4. Can you make straight an application for our text?

The temptation I always have to battle in turning this text into a sermon is the temptation to make it almost wholly historical, that is, past tense. Please don’t misunderstand. There is certainly a time and a place to rehearse and to celebrate all that God has done in the past for us today. But this is Advent, and the eyes of all should be turning toward what’s coming.

One of two possibilities that readily suggest themselves is to simply apply John’s call to repentance to ourselves. There is clearly a strong “underlying reality” that links our situation with that of John’s original hearers. We can no more take for granted our status as the new Israel than John’s hearers could take for granted their status as Israel. Are we ready to meet our Lord? We saw in last Sunday’s Gospel that the “messengers” announcing his imminent return are all around us. Now is the time to prepare. Every day brings us closer to Immanuel’s sudden appearance among us.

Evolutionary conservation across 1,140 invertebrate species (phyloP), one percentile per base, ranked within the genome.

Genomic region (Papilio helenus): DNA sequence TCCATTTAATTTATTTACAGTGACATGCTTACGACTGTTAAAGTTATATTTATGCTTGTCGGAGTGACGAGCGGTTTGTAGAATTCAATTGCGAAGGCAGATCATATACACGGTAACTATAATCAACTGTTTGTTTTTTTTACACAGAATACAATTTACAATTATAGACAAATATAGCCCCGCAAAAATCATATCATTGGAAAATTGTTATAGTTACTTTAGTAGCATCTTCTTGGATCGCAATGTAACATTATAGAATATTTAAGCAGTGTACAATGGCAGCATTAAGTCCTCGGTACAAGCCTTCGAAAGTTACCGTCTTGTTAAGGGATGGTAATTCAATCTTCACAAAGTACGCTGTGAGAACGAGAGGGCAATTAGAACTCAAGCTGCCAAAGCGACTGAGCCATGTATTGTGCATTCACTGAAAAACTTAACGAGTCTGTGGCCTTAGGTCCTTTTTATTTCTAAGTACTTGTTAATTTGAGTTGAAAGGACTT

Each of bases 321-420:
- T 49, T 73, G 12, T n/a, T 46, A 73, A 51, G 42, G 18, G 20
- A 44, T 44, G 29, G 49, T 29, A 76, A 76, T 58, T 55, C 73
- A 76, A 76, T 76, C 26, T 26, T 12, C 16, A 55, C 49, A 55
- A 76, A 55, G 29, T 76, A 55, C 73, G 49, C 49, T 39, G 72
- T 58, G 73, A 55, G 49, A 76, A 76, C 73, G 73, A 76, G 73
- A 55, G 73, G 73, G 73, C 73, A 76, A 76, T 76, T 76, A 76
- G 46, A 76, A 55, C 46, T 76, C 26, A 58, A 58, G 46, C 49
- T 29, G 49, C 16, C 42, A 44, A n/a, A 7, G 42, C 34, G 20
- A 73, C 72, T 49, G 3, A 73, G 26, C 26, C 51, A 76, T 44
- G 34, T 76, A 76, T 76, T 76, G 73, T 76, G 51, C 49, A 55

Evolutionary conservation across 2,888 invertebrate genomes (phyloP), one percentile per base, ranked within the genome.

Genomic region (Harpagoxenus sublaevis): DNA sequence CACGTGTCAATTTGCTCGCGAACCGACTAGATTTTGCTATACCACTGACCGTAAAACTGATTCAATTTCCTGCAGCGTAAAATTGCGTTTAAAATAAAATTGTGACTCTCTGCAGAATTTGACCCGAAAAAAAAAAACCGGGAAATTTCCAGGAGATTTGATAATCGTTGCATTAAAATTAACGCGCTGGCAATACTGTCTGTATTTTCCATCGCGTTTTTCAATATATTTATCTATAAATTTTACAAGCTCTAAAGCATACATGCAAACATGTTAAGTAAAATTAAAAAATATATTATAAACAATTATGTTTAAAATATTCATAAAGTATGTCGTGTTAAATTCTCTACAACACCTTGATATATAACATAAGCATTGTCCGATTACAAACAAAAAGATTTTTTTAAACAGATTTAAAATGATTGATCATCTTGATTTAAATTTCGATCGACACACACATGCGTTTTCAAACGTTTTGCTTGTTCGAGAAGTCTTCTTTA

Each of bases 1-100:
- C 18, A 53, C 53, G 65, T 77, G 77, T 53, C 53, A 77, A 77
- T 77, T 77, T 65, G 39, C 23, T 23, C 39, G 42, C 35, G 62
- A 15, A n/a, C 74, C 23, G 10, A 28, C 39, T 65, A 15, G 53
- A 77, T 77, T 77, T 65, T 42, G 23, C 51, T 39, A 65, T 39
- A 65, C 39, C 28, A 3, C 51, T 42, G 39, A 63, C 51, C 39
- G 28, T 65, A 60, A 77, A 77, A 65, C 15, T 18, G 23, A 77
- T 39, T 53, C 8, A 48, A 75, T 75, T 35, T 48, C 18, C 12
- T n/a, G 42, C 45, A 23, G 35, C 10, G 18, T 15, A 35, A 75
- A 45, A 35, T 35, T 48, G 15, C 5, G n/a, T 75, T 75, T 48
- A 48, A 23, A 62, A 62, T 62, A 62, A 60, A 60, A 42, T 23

A second possibility is to see the underlying realities connecting our situation with that of John himself. This would allow for a closer parallel with last Sunday’s theme of being doorkeepers of the Lord and for the world. Let me illustrate with a personal anecdote.

When I was quite young, it was still more common for my dad to listen to the Cardinals games rather than to watch them. Though I never quite inherited that aspect of my father’s faith, I was amazed at the ability of certain announcers to create the whole glorious (or disastrous, depending on the season) picture of what was taking place in the stadium. A good announcer was able to make the listener fully experience the tension, excitement, wrath, and ecstasy of the fans physically present in the stands. Even after my dad took to watching the games on television, he would still often turn the television sound off and listen to his favorite radio announcer. A good announcer was that important.